Last CenturySGL 1582-2
Steve Raegele, based in Montreal, ex-lead guitarist with psych rock band The Besnard Lakes, member of Thom Gossage’s Other Voices. Got the mixes in the mail, never heard of the guy, pop the CD into the player, stretch out with the headphones — hmm, something interesting going on here. Brilliant playing, strange atmosphere…not rock, not jazz (or both)…keeps putting me to sleep, some kind of musical narcotic…All sounds the same somehow, but not like other guitar trios. Keep coming back to it, finally starting to get some of the subtleties. What does his press kit say? “…A collection of Raegele-penned compositions that explore rhythm, texture, sonics, and harmony in a manner that alludes to jazz, 20th century classical music, free improv and groove. His power trio has played together since 2005 as the core of Thom Gossage’s Other Voices band, in which the three players developed a language that incorporates gesture, rhythmic opposition, and abstract melodicism as well as a dedication to creating music that is at once composed, spontaneous, considered and visceral. Raegele draws from a well of experience in disparate styles (disco/RnB, indie rock, jazz, chamber music) and influences (Wayne Krantz, Ben Monder, Ralph Towner).”
Other people have different takes – here’s Toronto guitarist Justin Haynes (who Steve studied with many years ago, when he was 15 and Justin was all of 17):
“The phenomenon of perceiving faces in clouds or hearing hidden messages whilst listening to records backwards is referred to by the doctors as pareidolia – one of Steve’s song titles. On Last Century we hear messages and see faces. And we hear code. Lots of code. It is beautiful and soulful music but it is not warm. Nor is it lyrical. Nor does it overtly groove much. It’s paranoid and hopeful at the same time, like Steve. And like Sisyphus (the title of another one of Steve’s tunes), Steve has his own rock to push. Steve’s rock is jazz. The music on this disc, it seems to me, exists chiefly to facilitate a kind of terse, textural, and conceptual improvising very unique to this trio…The music is complex and layered and unsettling and sometimes caustic and mean and almost totally homoerotic. The swells, static, vibrations, trash talk, code and other dirty details sifting through this record are its gold.”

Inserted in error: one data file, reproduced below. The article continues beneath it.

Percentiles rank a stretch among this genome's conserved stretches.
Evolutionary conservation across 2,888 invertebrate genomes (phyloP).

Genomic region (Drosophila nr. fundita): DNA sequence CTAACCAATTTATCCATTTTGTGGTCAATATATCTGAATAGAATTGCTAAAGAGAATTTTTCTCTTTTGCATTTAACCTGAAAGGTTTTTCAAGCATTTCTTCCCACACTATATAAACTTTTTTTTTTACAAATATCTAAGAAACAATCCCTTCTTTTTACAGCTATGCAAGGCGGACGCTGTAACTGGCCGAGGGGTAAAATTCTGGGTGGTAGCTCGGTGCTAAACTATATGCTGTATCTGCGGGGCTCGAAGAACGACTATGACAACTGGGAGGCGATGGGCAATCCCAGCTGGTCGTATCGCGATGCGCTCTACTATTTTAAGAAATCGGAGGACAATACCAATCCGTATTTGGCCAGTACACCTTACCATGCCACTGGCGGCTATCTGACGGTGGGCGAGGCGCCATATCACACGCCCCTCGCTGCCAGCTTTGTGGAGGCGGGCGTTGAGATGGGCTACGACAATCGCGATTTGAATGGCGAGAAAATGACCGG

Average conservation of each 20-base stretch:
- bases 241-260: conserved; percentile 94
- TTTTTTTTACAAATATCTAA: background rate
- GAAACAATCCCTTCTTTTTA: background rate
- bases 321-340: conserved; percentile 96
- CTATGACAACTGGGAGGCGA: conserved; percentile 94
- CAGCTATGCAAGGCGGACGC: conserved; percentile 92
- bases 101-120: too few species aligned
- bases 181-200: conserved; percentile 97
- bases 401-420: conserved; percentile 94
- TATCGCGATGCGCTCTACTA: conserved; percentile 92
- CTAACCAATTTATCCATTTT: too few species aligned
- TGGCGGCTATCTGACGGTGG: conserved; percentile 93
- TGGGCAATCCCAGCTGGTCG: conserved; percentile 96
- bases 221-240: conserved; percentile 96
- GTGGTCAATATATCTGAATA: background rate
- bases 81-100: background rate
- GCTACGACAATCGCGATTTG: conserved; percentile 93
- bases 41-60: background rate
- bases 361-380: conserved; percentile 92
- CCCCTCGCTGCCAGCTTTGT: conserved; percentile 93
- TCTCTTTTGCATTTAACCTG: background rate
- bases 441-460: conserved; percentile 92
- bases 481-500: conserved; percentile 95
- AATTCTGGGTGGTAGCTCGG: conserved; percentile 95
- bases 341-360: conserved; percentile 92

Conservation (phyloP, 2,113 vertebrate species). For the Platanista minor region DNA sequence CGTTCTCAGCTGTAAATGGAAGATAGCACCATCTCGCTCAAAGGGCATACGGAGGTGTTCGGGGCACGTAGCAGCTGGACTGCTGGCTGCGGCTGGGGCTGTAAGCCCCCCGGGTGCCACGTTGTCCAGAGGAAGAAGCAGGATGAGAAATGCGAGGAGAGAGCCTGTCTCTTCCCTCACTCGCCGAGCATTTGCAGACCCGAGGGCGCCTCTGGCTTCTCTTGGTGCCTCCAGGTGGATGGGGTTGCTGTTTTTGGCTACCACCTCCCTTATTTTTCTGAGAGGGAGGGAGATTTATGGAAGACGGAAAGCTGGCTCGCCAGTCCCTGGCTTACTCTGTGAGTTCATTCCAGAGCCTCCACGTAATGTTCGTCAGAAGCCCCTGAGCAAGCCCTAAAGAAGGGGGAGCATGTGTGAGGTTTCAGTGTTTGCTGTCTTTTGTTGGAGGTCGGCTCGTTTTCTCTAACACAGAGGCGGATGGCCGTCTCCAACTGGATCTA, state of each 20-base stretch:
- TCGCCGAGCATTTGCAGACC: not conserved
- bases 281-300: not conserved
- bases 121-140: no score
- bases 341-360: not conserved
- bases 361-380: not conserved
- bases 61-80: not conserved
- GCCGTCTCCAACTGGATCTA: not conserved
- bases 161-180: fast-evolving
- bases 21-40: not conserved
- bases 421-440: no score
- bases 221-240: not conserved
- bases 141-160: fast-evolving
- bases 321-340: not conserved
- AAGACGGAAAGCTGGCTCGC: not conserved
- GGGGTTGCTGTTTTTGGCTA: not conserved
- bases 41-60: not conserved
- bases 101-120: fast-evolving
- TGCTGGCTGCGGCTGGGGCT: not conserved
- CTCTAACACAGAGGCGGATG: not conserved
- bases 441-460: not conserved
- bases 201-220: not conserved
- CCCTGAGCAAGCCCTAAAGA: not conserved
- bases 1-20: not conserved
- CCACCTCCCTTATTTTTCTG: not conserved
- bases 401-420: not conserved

Well, okay – so what does Steve have to say, for example, about that code Justin keeps harping on?
“This idea [pareidolia] relates back to my fascination with harmonic synonyms (and melodic, as they are one and the same, really…) and how one can extrapolate musical signifiers so that they no longer resemble the original icon. It comes back to jazz, in a way, in that jazz players learn the ‘changes’ then learn ‘substitutions’ for those changes, and ways of navigating those chords and tropes. If we keep extrapolating, and the icon becomes more and more remote, are we still playing the same song? Does it even matter? Or is it just a leap of faith, like modern fiat currency? If we all agree that D now equals A, is D not now A? In this respect, it is like a code…. At the end of the day, I’m trying to create different reference points for me and my musicians in order to imply structure, and elicit creative improvising. I’m interested in creating boundaries for the players and seeing how they subvert them and twist them to their particular abilities.” Steve also talks about placing the guitar trio “into a space inhabited by sonics, composition, and opulent resonance.” Something like a sonic hall of mirrors, maybe?
Just the facts: Born in Ottawa, studied with Rod Ellias, Justin Haynes and Bill Coon, has also taken master classes with Kurt Rosenwinkel, Wayne Krantz, Dave Douglas, Joe Lovano and Tony Malaby. Has appeared on recordings by Thom Gossage’s Other Voices (5, Effendi Records 2006 and Impulsi, independent 2008), the Isaiah Ceccarelli Ensemble (lieux-dits, Ambiances Magnetiques 2006), The Besnard Lakes (The Besnard Lakes Are The Dark Horse, Jagjaguwar 2007) and Nicole Lizée (This Will Not Be Televised, Centrediscs 2008). As a member of Ensemble KORE he has performed the music of Nicole Lizée, Lawrence Crane, and Scott Godin.